I know we’ve been saying to ourselves all year: “It’s early. Let’s not get ahead of ourselves. We’re playing good ball, but it’s a loooooooong season.” We’re not the bee’s knees quite yet.

Sweep of the Yankees is Great, But Beat the Cellar-Dwellers

Here we are tailing like a Chris Sale fastball toward the tail end of August, and the Chicago White Sox, they of the predicted to be in a rebuilding mode of sorts squadron, are still sitting atop the AL Central. The formidable foe that is the Detroit Tigers are (and have been all year) within striking distance, only two games back as I write this. They’ve got Verlander on the hill today while we take a day off, so you do the math. We are heading into the home (plate) stretch with a very small margin for error. We are in for an exciting fall of baseball, but let’s reflect on the summer and another sweep of another first place team, this week’s victim: the New York Yankees.

The Yankees have been the best team in baseball on and off since what feels like the beginning of time. The White Sox know they’re going to have to beat the best to be the best, and they bring their A Game for games against good competition. That’s fine and dandy, but focus has to remain on the other tasks at hand, and that’s winning the division, that’s winning the games you’re supposed to win. You’re supposed to beat the Kansas City Royals, yet the White Sox can’t seem to pull away from Detroit when golden opportunities are handed over to do so. That’s a cause for concern. That’s a red flag.

On the plus side, if and when the White Sox do make the playoffs, they can rest assured and sleep easy that they won’t be matched up against the Kansas City Royals any time soon. So they’ve got that going for them, which is nice…

A team they can definitely count on standing in their way come Playoff time is the juggernaut, the perennial contender, the Evil Empire, the sitting-on-a-plane-right-now-picking-broom-bristles-out-of-their-asses, New York Yankees and their ageless wonder of a leader, Derek Jeter. Jeter’s “power surge” and career year at age 38 has kept his team together during a year full of injuries to A-Rod, ace CC Sabathia, best closer of all-time Mariano Rivera, and team RBI leader Mark Teixeira. None of Jeter’s longevity, fundamentals, or charisma mattered much during this series though. This one was all White Sox.

Pitching, Not Bitching

Sox Pitching, namely Chris Sale has been nothing short of spectacular, unless your name is Gavin Floyd. He needs to kindly find his way to the bullpen…or the minors…or some local car dealership to sell cars. An ERA north of 6.00 for the month of August does not bode well for a pennant run. Whatever it takes for him to either get his shit together or help the team otherwise, he needs to do it and fast. The Sox bats won’t bail him out every start (the way they did in Game 1 of this series), and they can not afford to sheepishly send him to the mound every six days. Sale and his awkwardly powerful, violently intimidating delivery is too good to be cancelled out by Floyd’s shenanigans. Peavy’s renaissance can not hang in the balance while we wait to see if Floyd’s ever going to come around and be a Major League pitcher.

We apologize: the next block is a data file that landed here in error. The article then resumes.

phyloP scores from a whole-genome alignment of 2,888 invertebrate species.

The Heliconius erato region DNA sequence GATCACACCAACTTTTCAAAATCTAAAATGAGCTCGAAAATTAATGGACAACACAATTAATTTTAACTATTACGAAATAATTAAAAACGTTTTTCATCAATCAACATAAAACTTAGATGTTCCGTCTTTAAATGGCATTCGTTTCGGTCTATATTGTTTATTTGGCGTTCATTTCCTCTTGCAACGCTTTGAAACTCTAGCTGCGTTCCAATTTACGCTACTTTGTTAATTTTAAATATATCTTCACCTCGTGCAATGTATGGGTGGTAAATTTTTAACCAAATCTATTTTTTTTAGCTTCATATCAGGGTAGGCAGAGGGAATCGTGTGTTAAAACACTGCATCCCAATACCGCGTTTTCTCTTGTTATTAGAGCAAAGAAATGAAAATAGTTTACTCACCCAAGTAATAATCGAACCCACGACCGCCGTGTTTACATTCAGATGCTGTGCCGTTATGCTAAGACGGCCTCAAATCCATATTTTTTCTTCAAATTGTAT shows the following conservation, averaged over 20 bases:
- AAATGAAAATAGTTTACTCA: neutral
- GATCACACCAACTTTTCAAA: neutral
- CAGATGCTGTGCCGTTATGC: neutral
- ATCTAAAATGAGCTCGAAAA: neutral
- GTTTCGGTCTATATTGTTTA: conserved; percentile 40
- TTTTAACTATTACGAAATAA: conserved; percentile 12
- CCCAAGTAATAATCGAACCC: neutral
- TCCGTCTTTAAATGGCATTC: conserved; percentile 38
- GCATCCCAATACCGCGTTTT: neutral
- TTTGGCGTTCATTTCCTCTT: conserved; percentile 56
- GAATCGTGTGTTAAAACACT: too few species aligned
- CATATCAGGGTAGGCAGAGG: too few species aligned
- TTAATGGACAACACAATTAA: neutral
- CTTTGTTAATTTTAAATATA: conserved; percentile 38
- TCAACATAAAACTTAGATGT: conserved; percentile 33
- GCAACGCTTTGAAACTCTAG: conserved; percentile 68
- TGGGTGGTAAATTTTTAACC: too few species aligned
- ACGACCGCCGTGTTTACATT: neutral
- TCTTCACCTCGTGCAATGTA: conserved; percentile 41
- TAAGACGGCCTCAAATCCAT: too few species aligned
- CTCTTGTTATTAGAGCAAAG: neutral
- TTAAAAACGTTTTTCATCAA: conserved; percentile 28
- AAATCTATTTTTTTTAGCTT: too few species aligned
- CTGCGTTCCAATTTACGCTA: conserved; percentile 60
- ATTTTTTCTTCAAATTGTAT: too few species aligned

Seriously though, how good is this Sale kid? He struck out 13 Yankees en route to his 15th victory and a jolt to the top of a short list of AL Cy Young candidates that includes David Price, the aforementioned Verlander, and Felix Hernandez. The first guy to 20 victories should claim Cy. We’ll see how this sub-story plays out over the next month and a half.

You kill us, Youkilis. Thanks, Boston!
All that clutch, all that experience is starting to pay infinite dividends to Kenny Williams and everyone who believed Youk had plenty left in the tank. His demeanor, plate discipline, and winning mentality is rubbing off on the rest of the team as well. His grand slam in Game 2 of the series broke a tie, and sent the team to victory. The Sox of White have thrived since the acquisition, while the Sox of Red have floundered toward the basement of the AL East. I’ve said it once, and I’ll say it a thousand times: a change of scenery does wonders for players, and Youk has found his mojo here in Chicago. He became a fan favorite from the get go, and his pennant run experience will prove invaluable as we get into the autumn weather.

Beating the Yankees always feels good. Sweeping them feels even better. But winning the games we’re supposed to win en route to a division title and beyond? That would be the bee’s knees…

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